Professor Holly Fischer is the Coordinator of the Ceramics Studio and an Assistant Professor of Art. She teaches various ceramic and sculpture classes, as well as a Decoding Images: Gender in Art & Advertising class. Professor Fischer is a Meredith College alumna from the Class of 1999 and is well known for her sculpture work that explores paradoxes inherent in perceptions of femininity and her warm, vulnerable classroom environment.
Professor Fischer remembers a key moment during her sophomore year on the first day of her sculpture class. She was taught by Professor Lisa Pearce, who is still an Associate Professor of Art at Meredith today. Professor Pearce screened the film “Camille Claudel” during class. Professor Fischer stated, “‘Camille Claudel’ has a tragic story, but I connected to the intense passion portrayed in the film, and I was deeply frustrated that her gender held her back.” In that moment, she knew that helping to “shape and contribute to a contemporary movement of female sculptors” felt like a calling.
Professor Fischer grew up in a creative environment. Her mother was a fiber artist, and her father was a skilled woodworker. Creating things with her hands was one of Fischer’s favorite childhood pastimes, which led her to earning her BA in Studio Art at Meredith in 1999. During her time, she primarily focused on sculpture in a variety of media including clay, stone, welding and cast paper. Professor Fischer then took two years off and fulfilled public and private art commissions and also worked part time in the North Carolina Museum of Art educational department.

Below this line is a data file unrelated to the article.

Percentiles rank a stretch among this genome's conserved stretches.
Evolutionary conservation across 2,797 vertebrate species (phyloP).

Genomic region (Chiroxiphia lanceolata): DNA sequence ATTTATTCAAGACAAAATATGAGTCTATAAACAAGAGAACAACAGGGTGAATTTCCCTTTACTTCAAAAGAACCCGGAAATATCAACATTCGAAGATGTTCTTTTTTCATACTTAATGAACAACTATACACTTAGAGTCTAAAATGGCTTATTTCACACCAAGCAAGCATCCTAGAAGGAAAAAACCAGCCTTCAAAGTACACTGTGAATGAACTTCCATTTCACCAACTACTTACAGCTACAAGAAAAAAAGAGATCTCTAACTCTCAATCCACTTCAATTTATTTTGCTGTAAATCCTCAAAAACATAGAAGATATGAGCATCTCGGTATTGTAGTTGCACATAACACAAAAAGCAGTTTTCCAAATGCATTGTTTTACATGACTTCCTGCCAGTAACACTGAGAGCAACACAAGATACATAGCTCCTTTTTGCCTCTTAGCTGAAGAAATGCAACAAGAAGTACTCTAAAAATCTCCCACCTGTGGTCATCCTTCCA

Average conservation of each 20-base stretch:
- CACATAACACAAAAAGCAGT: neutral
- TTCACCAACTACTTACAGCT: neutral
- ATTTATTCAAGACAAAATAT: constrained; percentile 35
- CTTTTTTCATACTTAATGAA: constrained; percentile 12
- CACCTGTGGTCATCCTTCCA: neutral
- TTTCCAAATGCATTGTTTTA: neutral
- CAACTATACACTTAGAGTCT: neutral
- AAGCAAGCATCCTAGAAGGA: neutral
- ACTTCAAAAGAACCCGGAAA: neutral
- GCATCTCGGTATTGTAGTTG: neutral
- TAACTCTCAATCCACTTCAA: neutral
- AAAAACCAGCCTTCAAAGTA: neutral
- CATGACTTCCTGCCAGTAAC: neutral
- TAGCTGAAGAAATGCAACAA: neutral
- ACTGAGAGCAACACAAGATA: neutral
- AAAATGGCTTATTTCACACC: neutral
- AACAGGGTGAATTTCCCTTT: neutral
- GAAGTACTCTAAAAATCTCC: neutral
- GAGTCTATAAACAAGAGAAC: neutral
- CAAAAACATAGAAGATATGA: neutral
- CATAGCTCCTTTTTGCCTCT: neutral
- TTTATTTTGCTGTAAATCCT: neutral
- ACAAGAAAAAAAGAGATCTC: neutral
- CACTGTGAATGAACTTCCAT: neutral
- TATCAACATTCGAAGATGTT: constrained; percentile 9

She later completed a three-year MFA program at the University of Texas at Austin, focusing on ceramic sculpture. She took many women and gender studies classes, which helped inform her work as an artist. She taught for a year at Savannah College of Art and Design, received a funded fellowship and artist residency at the Worcester Center for Crafts and then in a sabbatical replacement position in ceramics at the School for the Museum of Art in Boston. In 2008, she finally came back to Meredith College to teach part-time. In 2018, Professor Fischer stepped into her current role in the Art Department.
As an instructor, Professor Fischer is dedicated to creating a positive and welcoming environment. She strives for her enthusiastic energy to be contagious, and has found that this establishes the necessary trust needed for a healthy, mutually beneficial relationship between teacher and student. Fischer believes that focusing on what individual students need to be inspired and successful is extremely important. She carefully plans the curriculum in her courses to be accessible and challenging, accommodate a range of learning styles and make her expectations clear from the very beginning of the semester.